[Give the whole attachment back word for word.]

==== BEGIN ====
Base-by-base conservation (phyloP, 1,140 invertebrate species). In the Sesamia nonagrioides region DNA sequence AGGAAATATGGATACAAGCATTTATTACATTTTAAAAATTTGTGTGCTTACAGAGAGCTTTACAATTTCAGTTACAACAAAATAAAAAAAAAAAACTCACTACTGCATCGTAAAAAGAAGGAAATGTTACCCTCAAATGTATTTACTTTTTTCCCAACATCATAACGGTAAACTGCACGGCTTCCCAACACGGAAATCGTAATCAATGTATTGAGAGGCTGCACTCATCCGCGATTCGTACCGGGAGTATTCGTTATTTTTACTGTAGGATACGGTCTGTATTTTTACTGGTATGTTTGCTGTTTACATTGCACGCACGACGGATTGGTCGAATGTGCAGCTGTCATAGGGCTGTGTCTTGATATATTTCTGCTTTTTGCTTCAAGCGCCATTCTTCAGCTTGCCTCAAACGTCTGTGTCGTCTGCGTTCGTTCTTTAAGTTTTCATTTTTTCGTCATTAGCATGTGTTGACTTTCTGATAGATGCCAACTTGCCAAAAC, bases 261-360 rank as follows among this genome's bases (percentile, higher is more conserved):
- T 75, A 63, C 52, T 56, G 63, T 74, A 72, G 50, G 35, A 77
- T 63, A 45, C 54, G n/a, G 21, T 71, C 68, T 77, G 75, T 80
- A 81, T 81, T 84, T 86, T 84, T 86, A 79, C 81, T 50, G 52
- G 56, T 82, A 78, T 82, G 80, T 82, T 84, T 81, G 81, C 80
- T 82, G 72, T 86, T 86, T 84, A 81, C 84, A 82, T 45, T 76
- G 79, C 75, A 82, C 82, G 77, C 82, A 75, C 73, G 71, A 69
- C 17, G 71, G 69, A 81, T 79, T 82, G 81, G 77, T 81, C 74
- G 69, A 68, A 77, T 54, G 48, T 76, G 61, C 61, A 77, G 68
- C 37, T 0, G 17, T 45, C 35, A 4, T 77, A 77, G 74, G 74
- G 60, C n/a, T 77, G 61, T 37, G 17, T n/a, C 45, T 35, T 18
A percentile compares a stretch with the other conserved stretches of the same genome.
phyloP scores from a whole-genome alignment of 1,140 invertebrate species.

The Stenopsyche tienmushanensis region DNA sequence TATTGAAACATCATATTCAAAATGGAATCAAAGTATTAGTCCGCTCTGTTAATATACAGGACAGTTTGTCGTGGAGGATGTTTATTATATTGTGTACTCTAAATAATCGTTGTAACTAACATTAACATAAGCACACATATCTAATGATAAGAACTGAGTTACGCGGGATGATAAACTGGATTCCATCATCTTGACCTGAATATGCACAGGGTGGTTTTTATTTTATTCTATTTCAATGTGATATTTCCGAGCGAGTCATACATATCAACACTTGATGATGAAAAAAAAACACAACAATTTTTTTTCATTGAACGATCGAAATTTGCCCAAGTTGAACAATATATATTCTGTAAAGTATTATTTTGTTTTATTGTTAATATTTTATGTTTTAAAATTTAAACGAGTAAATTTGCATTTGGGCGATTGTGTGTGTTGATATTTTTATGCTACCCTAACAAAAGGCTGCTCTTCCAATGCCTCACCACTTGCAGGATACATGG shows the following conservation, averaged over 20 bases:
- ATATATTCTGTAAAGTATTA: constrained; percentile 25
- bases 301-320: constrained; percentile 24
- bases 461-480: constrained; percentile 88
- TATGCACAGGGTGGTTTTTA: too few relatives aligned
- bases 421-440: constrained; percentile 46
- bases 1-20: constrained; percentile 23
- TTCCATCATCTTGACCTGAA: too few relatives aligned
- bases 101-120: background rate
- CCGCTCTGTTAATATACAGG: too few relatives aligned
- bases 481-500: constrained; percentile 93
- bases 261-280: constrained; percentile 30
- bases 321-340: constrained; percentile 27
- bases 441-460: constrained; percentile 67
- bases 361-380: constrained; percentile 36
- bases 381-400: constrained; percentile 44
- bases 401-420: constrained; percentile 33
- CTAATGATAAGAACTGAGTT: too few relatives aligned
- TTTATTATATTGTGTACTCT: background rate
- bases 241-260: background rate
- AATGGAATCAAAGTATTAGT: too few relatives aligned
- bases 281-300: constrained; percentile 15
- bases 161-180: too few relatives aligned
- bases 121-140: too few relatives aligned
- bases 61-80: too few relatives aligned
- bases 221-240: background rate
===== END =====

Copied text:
Base-by-base conservation (phyloP, 1,140 invertebrate species). In the Sesamia nonagrioides region DNA sequence AGGAAATATGGATACAAGCATTTATTACATTTTAAAAATTTGTGTGCTTACAGAGAGCTTTACAATTTCAGTTACAACAAAATAAAAAAAAAAAACTCACTACTGCATCGTAAAAAGAAGGAAATGTTACCCTCAAATGTATTTACTTTTTTCCCAACATCATAACGGTAAACTGCACGGCTTCCCAACACGGAAATCGTAATCAATGTATTGAGAGGCTGCACTCATCCGCGATTCGTACCGGGAGTATTCGTTATTTTTACTGTAGGATACGGTCTGTATTTTTACTGGTATGTTTGCTGTTTACATTGCACGCACGACGGATTGGTCGAATGTGCAGCTGTCATAGGGCTGTGTCTTGATATATTTCTGCTTTTTGCTTCAAGCGCCATTCTTCAGCTTGCCTCAAACGTCTGTGTCGTCTGCGTTCGTTCTTTAAGTTTTCATTTTTTCGTCATTAGCATGTGTTGACTTTCTGATAGATGCCAACTTGCCAAAAC, bases 261-360 rank as follows among this genome's bases (percentile, higher is more conserved):
- T 75, A 63, C 52, T 56, G 63, T 74, A 72, G 50, G 35, A 77
- T 63, A 45, C 54, G n/a, G 21, T 71, C 68, T 77, G 75, T 80
- A 81, T 81, T 84, T 86, T 84, T 86, A 79, C 81, T 50, G 52
- G 56, T 82, A 78, T 82, G 80, T 82, T 84, T 81, G 81, C 80
- T 82, G 72, T 86, T 86, T 84, A 81, C 84, A 82, T 45, T 76
- G 79, C 75, A 82, C 82, G 77, C 82, A 75, C 73, G 71, A 69
- C 17, G 71, G 69, A 81, T 79, T 82, G 81, G 77, T 81, C 74
- G 69, A 68, A 77, T 54, G 48, T 76, G 61, C 61, A 77, G 68
- C 37, T 0, G 17, T 45, C 35, A 4, T 77, A 77, G 74, G 74
- G 60, C n/a, T 77, G 61, T 37, G 17, T n/a, C 45, T 35, T 18
A percentile compares a stretch with the other conserved stretches of the same genome.
phyloP scores from a whole-genome alignment of 1,140 invertebrate species.

The Stenopsyche tienmushanensis region DNA sequence TATTGAAACATCATATTCAAAATGGAATCAAAGTATTAGTCCGCTCTGTTAATATACAGGACAGTTTGTCGTGGAGGATGTTTATTATATTGTGTACTCTAAATAATCGTTGTAACTAACATTAACATAAGCACACATATCTAATGATAAGAACTGAGTTACGCGGGATGATAAACTGGATTCCATCATCTTGACCTGAATATGCACAGGGTGGTTTTTATTTTATTCTATTTCAATGTGATATTTCCGAGCGAGTCATACATATCAACACTTGATGATGAAAAAAAAACACAACAATTTTTTTTCATTGAACGATCGAAATTTGCCCAAGTTGAACAATATATATTCTGTAAAGTATTATTTTGTTTTATTGTTAATATTTTATGTTTTAAAATTTAAACGAGTAAATTTGCATTTGGGCGATTGTGTGTGTTGATATTTTTATGCTACCCTAACAAAAGGCTGCTCTTCCAATGCCTCACCACTTGCAGGATACATGG shows the following conservation, averaged over 20 bases:
- ATATATTCTGTAAAGTATTA: constrained; percentile 25
- bases 301-320: constrained; percentile 24
- bases 461-480: constrained; percentile 88
- TATGCACAGGGTGGTTTTTA: too few relatives aligned
- bases 421-440: constrained; percentile 46
- bases 1-20: constrained; percentile 23
- TTCCATCATCTTGACCTGAA: too few relatives aligned
- bases 101-120: background rate
- CCGCTCTGTTAATATACAGG: too few relatives aligned
- bases 481-500: constrained; percentile 93
- bases 261-280: constrained; percentile 30
- bases 321-340: constrained; percentile 27
- bases 441-460: constrained; percentile 67
- bases 361-380: constrained; percentile 36
- bases 381-400: constrained; percentile 44
- bases 401-420: constrained; percentile 33
- CTAATGATAAGAACTGAGTT: too few relatives aligned
- TTTATTATATTGTGTACTCT: background rate
- bases 241-260: background rate
- AATGGAATCAAAGTATTAGT: too few relatives aligned
- bases 281-300: constrained; percentile 15
- bases 161-180: too few relatives aligned
- bases 121-140: too few relatives aligned
- bases 61-80: too few relatives aligned
- bases 221-240: background rate